The Breathtaking Scenery (and Exceptional Wine) of British Columbia

Duffey Lake Road takes you from Whistler to the Okanagan Valley, with natural beauty along the way.

By Jess Thomson September 15, 2017


This article originally appeared in the October 2017 issue of Seattle Magazine.

Check out the rest of our fall road trips package here.

The story goes that on any road trip, my grandfather always insisted on driving 100 miles before breakfast. As a child, the idea terrified me; but now, with coffee as a crutch, I’m happy to leave Seattle with just a snack and save my appetite for Richmond, British Columbia, about 135 miles north. 

That’s why, as my husband and I started on an 840-mile road trip, our first stop is at Golden Sichuan Restaurant for boiled beef with chiles, breakfast foods be damned. It fuels us for the next leg of our journey: the breathtaking drive up Howe Sound.

During that first stretch of winding road between Vancouver and Whistler, known as the Sea to Sky Highway, our eyes strain to adjust to the beauty: Glistening waters cut between the coastal hills as they build to inland mountains, impressively snowcapped even in the warmest months. 

We’ve planned a trip over the colloquially named Duffey Lake Road (otherwise known as British Columbia Highway 99). This mountainous route takes travelers from Whistler to British Columbia’s Okanagan Valley, where the province’s most famous wine region is located, and then home through central Washington. 

The first day, Whistler warms us up for vacation mode. After a quick hike under the ski resort’s chairlifts, we check into a new Alpine Suite at the Fairmont Chateau Whistler. From our ninth-floor perch, we can almost see where, earlier, we had spotted the curious mama bear that inspired us to spend the evening at Bar Oso (“oso” is Spanish for “bear”), the new onyx-lined tapas bar from the culinary minds behind Whistler’s famous Araxi restaurant. Over an extensive gin and cocktail menu, and soft, freshly cut Ibérico ham, we consider the bear, and the next day’s long drive on Highway 99.

Photograph by Lionel Trudel. Views of Canada’s Okanagan Valley roll out in front of visitors to Liquidity Wines.

Leaving Whistler, we drive north about 30 miles to its de facto employee town, Pemberton, which has blossomed as the resort has grown (best coffee: Mount Currie Coffee Co.). Almost immediately, the traffic thins to a trickle, and we wind through Pemberton’s rich farmland, past a few crumbling gas stations and Lillooet Lake, then give up civilization altogether and climb higher into the Coast Mountain Range, where glacier-packed peaks begin lumbering skyward.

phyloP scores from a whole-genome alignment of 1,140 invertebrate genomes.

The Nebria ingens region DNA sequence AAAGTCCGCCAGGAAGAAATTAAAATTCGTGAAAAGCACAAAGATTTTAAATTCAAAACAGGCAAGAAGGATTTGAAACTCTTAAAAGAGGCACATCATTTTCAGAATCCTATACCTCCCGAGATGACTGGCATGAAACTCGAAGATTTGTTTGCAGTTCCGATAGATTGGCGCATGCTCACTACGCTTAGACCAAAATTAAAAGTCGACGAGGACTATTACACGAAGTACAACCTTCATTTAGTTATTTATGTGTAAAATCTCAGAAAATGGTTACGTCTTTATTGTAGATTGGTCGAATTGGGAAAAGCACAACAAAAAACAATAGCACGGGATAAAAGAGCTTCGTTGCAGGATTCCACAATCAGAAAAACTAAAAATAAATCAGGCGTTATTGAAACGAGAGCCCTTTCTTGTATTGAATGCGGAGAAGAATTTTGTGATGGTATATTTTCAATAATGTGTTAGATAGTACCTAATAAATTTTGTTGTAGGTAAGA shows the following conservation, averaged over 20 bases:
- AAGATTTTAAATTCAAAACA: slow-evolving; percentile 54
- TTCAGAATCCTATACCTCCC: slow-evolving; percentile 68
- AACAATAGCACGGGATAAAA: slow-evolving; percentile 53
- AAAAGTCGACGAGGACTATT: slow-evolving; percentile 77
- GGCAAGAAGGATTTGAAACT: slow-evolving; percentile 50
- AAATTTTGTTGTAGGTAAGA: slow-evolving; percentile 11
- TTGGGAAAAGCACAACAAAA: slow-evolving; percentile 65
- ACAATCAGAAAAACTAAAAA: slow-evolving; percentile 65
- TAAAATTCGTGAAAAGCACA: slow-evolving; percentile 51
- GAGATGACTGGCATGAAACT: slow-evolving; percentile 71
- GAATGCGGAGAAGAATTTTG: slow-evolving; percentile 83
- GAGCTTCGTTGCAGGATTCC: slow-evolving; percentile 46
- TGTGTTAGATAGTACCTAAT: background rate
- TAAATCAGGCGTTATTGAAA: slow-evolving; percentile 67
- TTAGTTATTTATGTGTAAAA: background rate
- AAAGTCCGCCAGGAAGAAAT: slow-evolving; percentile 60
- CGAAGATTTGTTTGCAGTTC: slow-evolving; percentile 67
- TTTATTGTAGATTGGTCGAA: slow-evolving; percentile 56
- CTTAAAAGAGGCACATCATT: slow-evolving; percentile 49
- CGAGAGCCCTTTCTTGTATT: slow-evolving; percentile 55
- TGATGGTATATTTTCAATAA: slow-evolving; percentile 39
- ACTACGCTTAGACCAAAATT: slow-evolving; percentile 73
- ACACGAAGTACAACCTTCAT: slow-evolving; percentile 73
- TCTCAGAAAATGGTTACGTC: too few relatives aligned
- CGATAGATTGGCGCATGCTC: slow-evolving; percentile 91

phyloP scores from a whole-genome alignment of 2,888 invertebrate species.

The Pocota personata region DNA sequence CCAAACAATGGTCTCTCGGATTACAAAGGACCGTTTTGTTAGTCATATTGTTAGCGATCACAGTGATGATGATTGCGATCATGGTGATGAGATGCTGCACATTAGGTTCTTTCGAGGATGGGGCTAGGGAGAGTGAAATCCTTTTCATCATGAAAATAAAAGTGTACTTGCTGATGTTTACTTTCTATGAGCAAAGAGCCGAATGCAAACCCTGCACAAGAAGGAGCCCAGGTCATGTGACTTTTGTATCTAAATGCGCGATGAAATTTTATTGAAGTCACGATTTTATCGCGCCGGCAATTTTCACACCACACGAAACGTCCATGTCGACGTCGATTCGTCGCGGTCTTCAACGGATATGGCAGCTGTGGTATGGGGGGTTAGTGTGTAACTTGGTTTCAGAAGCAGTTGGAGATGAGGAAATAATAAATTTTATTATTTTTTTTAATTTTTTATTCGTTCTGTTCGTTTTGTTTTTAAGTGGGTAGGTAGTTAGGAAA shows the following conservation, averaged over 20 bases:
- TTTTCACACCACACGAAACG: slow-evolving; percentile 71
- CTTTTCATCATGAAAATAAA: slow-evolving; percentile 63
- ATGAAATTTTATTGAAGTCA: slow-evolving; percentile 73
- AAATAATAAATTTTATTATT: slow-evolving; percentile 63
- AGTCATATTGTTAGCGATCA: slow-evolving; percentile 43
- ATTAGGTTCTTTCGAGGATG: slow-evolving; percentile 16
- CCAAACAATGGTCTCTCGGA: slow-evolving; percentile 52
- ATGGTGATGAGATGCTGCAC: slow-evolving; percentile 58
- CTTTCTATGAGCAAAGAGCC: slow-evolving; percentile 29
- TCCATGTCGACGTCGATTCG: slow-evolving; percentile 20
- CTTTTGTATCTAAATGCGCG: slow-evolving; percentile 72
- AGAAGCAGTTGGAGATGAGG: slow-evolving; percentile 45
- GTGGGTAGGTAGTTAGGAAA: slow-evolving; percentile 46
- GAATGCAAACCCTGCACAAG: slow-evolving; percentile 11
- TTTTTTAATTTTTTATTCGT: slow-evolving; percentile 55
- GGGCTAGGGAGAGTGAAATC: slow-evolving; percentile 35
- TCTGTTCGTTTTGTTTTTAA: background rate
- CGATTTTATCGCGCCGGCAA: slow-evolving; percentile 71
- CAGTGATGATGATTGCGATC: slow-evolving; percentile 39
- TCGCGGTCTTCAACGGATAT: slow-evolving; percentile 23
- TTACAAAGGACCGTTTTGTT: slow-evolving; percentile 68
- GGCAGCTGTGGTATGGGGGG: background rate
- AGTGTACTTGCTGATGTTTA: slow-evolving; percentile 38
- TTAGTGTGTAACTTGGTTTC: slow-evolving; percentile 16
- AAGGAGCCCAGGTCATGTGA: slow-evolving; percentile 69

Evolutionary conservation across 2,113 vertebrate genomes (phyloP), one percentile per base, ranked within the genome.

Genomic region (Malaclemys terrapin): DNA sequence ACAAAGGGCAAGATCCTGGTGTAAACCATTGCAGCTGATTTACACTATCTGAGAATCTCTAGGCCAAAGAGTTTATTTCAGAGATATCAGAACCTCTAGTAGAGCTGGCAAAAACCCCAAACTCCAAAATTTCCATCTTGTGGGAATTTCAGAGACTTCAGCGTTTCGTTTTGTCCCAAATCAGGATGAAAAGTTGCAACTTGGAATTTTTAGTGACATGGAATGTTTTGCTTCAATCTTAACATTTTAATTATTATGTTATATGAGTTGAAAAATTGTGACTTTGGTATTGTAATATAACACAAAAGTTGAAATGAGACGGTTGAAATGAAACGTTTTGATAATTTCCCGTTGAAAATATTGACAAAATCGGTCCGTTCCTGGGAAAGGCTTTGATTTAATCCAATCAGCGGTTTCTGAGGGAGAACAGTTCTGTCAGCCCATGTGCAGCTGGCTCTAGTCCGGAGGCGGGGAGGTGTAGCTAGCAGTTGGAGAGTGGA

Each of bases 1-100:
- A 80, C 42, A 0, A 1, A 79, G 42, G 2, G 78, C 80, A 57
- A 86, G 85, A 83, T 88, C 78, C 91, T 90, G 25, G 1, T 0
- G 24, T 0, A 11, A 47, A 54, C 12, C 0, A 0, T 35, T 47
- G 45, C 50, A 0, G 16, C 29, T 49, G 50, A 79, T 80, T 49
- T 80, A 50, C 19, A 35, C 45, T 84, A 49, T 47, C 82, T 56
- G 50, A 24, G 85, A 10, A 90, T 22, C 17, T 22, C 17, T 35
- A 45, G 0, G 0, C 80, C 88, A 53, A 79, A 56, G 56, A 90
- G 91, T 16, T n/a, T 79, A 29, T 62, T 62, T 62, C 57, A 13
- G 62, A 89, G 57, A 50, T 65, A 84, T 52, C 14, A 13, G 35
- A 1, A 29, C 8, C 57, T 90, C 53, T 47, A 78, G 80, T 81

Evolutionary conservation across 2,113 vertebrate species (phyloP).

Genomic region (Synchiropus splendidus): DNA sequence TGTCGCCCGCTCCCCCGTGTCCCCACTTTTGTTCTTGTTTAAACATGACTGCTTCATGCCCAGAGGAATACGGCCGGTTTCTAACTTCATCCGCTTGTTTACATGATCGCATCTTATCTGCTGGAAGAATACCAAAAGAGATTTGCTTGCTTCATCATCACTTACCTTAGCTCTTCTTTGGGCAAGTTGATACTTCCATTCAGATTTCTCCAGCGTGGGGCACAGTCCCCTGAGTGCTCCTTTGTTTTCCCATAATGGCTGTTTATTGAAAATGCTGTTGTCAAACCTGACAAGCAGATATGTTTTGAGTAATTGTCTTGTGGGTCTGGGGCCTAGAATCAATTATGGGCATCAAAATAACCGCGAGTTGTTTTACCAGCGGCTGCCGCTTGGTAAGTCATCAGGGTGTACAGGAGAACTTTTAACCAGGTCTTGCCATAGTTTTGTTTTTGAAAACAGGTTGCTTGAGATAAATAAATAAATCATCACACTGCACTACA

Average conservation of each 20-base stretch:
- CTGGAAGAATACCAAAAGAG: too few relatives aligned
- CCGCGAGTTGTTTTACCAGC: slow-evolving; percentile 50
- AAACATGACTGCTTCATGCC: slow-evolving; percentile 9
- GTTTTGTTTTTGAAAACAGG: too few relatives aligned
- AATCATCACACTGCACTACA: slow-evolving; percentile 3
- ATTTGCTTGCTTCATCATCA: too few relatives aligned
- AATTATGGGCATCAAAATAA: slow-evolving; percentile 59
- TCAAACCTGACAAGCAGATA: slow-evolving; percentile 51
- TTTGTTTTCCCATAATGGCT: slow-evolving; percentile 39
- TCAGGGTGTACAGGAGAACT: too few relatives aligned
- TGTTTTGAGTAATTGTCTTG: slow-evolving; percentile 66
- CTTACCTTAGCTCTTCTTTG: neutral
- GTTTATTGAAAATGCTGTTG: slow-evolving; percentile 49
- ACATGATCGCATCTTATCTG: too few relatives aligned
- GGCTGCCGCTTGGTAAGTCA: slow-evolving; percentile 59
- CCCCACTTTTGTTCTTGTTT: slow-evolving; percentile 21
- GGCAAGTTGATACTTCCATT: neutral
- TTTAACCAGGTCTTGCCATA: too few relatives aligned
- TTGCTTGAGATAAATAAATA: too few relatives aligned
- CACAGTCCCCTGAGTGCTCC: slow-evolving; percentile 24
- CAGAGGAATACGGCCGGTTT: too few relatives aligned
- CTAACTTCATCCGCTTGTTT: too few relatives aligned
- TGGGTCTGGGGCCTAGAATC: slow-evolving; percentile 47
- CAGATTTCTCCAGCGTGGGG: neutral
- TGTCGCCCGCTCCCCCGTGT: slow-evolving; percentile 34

Experience has taught us that when we drive more than 200 miles in a day, we need to pair the sitting with movement. On Duffey Lake Road, that means a stop at Joffre Lakes, where a trio of glacially fed basins give increasingly impressive views of the Matier Glacier as you hike from one lake to the next. While the first lake is literally five minutes from the road, the upper lake is 5 kilometers in, so you can choose how far you want to hike and still get at least one jaw-dropping view. (If you don’t want to hike, don’t worry—Duffey Lake is only another 9 miles up the road.) 

The 212-mile stretch between Duffey Lake itself (be sure to stop at the lake to look backward toward Whistler) and Kelowna is a staggering display of B.C.’s geological diversity, but until recently was devoid of any essential stops. The 2015 launch of the tasting room and restaurant at Fort Berens Estate Winery, about 30 miles past Duffey Lake, has changed that. However, if you stop here, you’ll have to decide who gets wine with their burger at lunch and who has to wait a few more hours for The Terrace Restaurant at Mission Hill Winery in West Kelowna.

I lucked out; sitting in the passenger seat after lunch, I gazed dreamily out the window as the landscape morphed from mountainous desert to river basin and then to the arid hills that Highway 97—which traverses more than 1,200 miles in British Columbia—calls home. From an urbanite’s standpoint, the highway is remarkably empty, but it’s precisely that emptiness that leads us back to this road year after year, as if the physical act of driving up and over the mountains and through the desert can incite in us the ability to get over the hills and dry spells in our own lives.

Three and a half hours later, we stop to stretch, eat dinner and drink wine at Mission Hill, whose tall, stately bell tower overlooks the region once generally known as the Okanagan Mission.

Strolling through pedestrian-only Whistler Village.

Mission Hill, the long-reigning queen of the Okanagan wine scene, is one of the few Okanagan wineries whose bottles are consistently available in the states; however, bottles from CheckMate, the new premium winery owned by Mission Hill’s proprietor which uses the winery’s best Chardonnay and Merlot grapes, are much harder to get. That’s why we paired the restaurant’s creative takes on upscale wine-country cuisine (think charcoal sourdough, and fois gras and ham hock terrine) with flights of CheckMate’s various Chardonnays.